Director Aashiq Abu dishes up a platter full of fun and romance in his film ‘Salt n' Pepper.'

Youth and youthfulness appear to be the flavour of the season, with many young directors (and a few veterans too) catering to popular demand with fresh, tasteful, and meaningful themes that celebrate the ordinary. And nothing is so in touch with life than food. Young director Aashiq Abu of ‘Daddy Cool' fame dishes up a platter full of fun in his new film ‘Salt n' Pepper,' which releases in theatres today.

‘Salt n' Pepper' is Aashiq's ode to food and, of course, foodies. “For a society that is so fond of food, this genre of cinema has not been really explored much in Mollywood, save for a few films. As a foodie, I was inspired to make a film centred on food when I came across this interesting script by Syam Pushkaran and Dileesh Nair,” says Aashiq.

Although food has provided the backdrop to a few films such as ‘Mr. Butler,' ‘Kalayanaraman' and ‘Pavithram,' to name a few, ‘ Salt n' Pepper' is perhaps the first time in Mollywood that characters (literally) bond over the stove. The film narrates the tale of a mature couple, two foodies, who fall in love while making a dessert, a multi-layered cake called Joan's Rainbow.

Joan's Rainbow

“The story goes that at the end of the Second World War, a French soldier's wife started baking a strawberry cake to give her husband when he returned from the War. He didn't turn up that day, nor did he the next day when she had added a pistachio-flavoured layer to the cake. On the third day she baked a third layer, one in orange flavour, but he didn't come that day either. On the fourth day when she was about to lose hope, her husband arrived bearing a box of chocolates! The woman is said to have melted the chocolates and made a fourth layer, and served the rainbow of layers to her husband, sealing their bond of love forever.

“In ‘Salt n' Pepper' the main characters Kalidasan (Lal), an archaeologist, and Maya (Shwetha Menon), a dubbing artiste, set out to make Joan's Rainbow. They encourage each other on the phone and through their conversations over the four days, they fall in love,” says the director. An integral part of this recipe of love is the story of a young couple, the happy-go-lucky management graduate called Manu (played by Asif Ali) and an IELTS teacher called Meenakshi (Mythili), who dreams of immigrating to Canada. Likewise, the story of a chef named Babu (played by Baburaj).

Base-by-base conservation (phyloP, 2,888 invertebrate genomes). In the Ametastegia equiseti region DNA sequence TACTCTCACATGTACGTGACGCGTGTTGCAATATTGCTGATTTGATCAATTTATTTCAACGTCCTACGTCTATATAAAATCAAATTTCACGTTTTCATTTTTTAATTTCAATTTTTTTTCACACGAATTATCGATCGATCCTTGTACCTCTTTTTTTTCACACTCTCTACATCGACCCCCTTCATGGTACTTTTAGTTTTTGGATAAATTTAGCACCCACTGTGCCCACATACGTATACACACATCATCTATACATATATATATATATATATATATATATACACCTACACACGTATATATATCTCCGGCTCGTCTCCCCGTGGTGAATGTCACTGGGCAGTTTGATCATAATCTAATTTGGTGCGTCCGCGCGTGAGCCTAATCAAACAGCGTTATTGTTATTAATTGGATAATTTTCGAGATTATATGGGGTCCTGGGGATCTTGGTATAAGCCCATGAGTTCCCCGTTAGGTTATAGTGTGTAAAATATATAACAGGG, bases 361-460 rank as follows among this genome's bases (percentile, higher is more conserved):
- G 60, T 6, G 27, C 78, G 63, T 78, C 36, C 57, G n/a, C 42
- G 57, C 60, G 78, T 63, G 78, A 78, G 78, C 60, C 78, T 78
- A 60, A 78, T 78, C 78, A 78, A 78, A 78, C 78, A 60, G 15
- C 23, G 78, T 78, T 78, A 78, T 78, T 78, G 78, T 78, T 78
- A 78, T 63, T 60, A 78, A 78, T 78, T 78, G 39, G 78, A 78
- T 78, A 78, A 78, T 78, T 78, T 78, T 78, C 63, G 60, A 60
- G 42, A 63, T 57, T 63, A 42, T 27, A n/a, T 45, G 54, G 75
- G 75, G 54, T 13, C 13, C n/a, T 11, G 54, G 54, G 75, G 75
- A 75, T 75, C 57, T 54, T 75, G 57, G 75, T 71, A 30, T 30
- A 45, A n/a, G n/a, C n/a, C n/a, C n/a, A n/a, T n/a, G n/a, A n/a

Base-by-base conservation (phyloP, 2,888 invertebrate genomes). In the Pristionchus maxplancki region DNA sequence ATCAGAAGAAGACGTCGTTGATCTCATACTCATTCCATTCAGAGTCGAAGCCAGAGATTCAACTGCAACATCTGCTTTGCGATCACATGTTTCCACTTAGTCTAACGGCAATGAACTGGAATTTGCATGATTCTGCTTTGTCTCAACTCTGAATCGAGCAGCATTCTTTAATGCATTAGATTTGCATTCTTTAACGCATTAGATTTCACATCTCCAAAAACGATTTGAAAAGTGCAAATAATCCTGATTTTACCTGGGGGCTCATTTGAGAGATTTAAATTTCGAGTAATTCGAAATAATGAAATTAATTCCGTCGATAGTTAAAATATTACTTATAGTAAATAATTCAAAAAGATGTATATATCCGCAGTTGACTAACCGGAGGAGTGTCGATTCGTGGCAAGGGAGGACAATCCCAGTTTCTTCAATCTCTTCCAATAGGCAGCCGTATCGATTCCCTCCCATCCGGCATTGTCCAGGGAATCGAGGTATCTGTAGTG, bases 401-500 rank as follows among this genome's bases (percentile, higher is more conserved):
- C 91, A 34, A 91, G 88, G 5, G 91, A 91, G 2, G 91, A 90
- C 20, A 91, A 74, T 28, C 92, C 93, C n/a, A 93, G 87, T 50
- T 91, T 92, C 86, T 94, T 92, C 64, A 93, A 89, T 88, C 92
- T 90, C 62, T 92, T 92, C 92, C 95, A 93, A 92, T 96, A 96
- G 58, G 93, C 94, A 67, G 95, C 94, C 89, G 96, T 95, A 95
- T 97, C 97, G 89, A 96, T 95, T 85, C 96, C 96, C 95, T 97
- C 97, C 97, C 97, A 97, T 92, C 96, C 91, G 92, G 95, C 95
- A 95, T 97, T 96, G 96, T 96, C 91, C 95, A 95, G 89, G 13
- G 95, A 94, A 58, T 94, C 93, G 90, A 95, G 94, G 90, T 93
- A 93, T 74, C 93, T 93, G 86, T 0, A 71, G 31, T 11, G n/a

However, Joan's Rainbow is not the only reference to food in the film. It really is a celebration of all things food, peppered as it is with many clippings and mentions about authentic Kerala cuisine. And that's right from the title song ‘Chembavul...,' which features visuals of famous eateries across Kerala such as Hotel Buhari in Thiruvananthapuram, Kayikka's biriyani in Kochi, Hotels Zain, Sagar, and Paragon in Kozhikode, Paris hotel in Kannur, and the unique three-metre tea at a stall in Kumbalangi, to name a few, besides some Kerala specialities such as Malabar Erachi pathiri. Even the lyrics of the rustic song, written by Rafeeq Ahmed, has some interesting allusions to romance and food, such as equating the sentiment to palada prathaman sliding off a banana leaf and slippery slices of mango in a mampazha pulisheri!

Light-hearted entertainer

“‘Salt n' Pepper' is meant to be a light-hearted entertainer; it's nothing serious – no big plots, no big twists – but plain old common sense, and dollops of good ol' fun,” says the 32-year-old Aashiq, who credits his young team, all in their late 20's and early 30's, for rising up to the challenge to make a different kind of cinema. And that's including ‘ alternative Malayalam rock' band Avial's anthem ‘Aanakallan…,' which is said to bring the film to a rocking end.

“After all, if we youngsters don't take up the challenge, who will? The very survival of Malayalam cinema depends on fresh inputs across the spectrum. Not that it was or is going to be an easy task. It's hard to change the existing mindset, right from the actors to the distributors. For instance, we had a tough time convincing the industry to accept our flamboyant posters (designed by Papaya), instead of the usual run-of-the-mill cut-outs in a white background. It's really these little things that make a difference,” feels Aashiq.

“The industry is going through a transition period with the likes of Rajesh Pillai's ‘Traffic' proving that sensible cinema works. We need more films like that.” The cast and crew of ‘Salt n' Pepper' must be hoping this is the recipe for success!